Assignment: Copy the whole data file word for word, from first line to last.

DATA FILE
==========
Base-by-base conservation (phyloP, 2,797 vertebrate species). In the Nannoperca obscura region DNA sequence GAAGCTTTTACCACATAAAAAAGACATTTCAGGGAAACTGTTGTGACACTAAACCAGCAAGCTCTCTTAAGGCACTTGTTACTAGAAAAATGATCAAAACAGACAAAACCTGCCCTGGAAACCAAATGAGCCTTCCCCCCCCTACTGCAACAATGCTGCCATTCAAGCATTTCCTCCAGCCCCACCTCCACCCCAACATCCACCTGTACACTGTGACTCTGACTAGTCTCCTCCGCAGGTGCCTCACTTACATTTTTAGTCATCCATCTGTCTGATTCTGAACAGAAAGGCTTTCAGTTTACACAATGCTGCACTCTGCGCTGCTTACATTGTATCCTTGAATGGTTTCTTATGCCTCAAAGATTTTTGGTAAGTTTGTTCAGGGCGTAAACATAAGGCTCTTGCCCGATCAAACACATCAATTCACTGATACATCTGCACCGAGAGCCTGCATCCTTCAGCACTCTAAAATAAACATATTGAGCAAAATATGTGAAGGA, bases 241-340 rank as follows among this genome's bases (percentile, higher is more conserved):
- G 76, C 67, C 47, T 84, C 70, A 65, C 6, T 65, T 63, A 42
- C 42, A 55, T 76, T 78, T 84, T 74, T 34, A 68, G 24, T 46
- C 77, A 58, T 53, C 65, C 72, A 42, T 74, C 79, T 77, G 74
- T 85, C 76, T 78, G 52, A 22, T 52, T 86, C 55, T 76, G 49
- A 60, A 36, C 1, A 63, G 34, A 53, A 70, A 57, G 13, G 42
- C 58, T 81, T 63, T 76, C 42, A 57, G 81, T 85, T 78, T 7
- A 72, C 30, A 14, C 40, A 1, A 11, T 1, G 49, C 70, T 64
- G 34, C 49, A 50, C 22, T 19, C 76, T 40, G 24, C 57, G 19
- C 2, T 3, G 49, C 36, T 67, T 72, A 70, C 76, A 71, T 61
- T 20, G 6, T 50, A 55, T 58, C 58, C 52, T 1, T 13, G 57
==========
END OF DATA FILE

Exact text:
Base-by-base conservation (phyloP, 2,797 vertebrate species). In the Nannoperca obscura region DNA sequence GAAGCTTTTACCACATAAAAAAGACATTTCAGGGAAACTGTTGTGACACTAAACCAGCAAGCTCTCTTAAGGCACTTGTTACTAGAAAAATGATCAAAACAGACAAAACCTGCCCTGGAAACCAAATGAGCCTTCCCCCCCCTACTGCAACAATGCTGCCATTCAAGCATTTCCTCCAGCCCCACCTCCACCCCAACATCCACCTGTACACTGTGACTCTGACTAGTCTCCTCCGCAGGTGCCTCACTTACATTTTTAGTCATCCATCTGTCTGATTCTGAACAGAAAGGCTTTCAGTTTACACAATGCTGCACTCTGCGCTGCTTACATTGTATCCTTGAATGGTTTCTTATGCCTCAAAGATTTTTGGTAAGTTTGTTCAGGGCGTAAACATAAGGCTCTTGCCCGATCAAACACATCAATTCACTGATACATCTGCACCGAGAGCCTGCATCCTTCAGCACTCTAAAATAAACATATTGAGCAAAATATGTGAAGGA, bases 241-340 rank as follows among this genome's bases (percentile, higher is more conserved):
- G 76, C 67, C 47, T 84, C 70, A 65, C 6, T 65, T 63, A 42
- C 42, A 55, T 76, T 78, T 84, T 74, T 34, A 68, G 24, T 46
- C 77, A 58, T 53, C 65, C 72, A 42, T 74, C 79, T 77, G 74
- T 85, C 76, T 78, G 52, A 22, T 52, T 86, C 55, T 76, G 49
- A 60, A 36, C 1, A 63, G 34, A 53, A 70, A 57, G 13, G 42
- C 58, T 81, T 63, T 76, C 42, A 57, G 81, T 85, T 78, T 7
- A 72, C 30, A 14, C 40, A 1, A 11, T 1, G 49, C 70, T 64
- G 34, C 49, A 50, C 22, T 19, C 76, T 40, G 24, C 57, G 19
- C 2, T 3, G 49, C 36, T 67, T 72, A 70, C 76, A 71, T 61
- T 20, G 6, T 50, A 55, T 58, C 58, C 52, T 1, T 13, G 57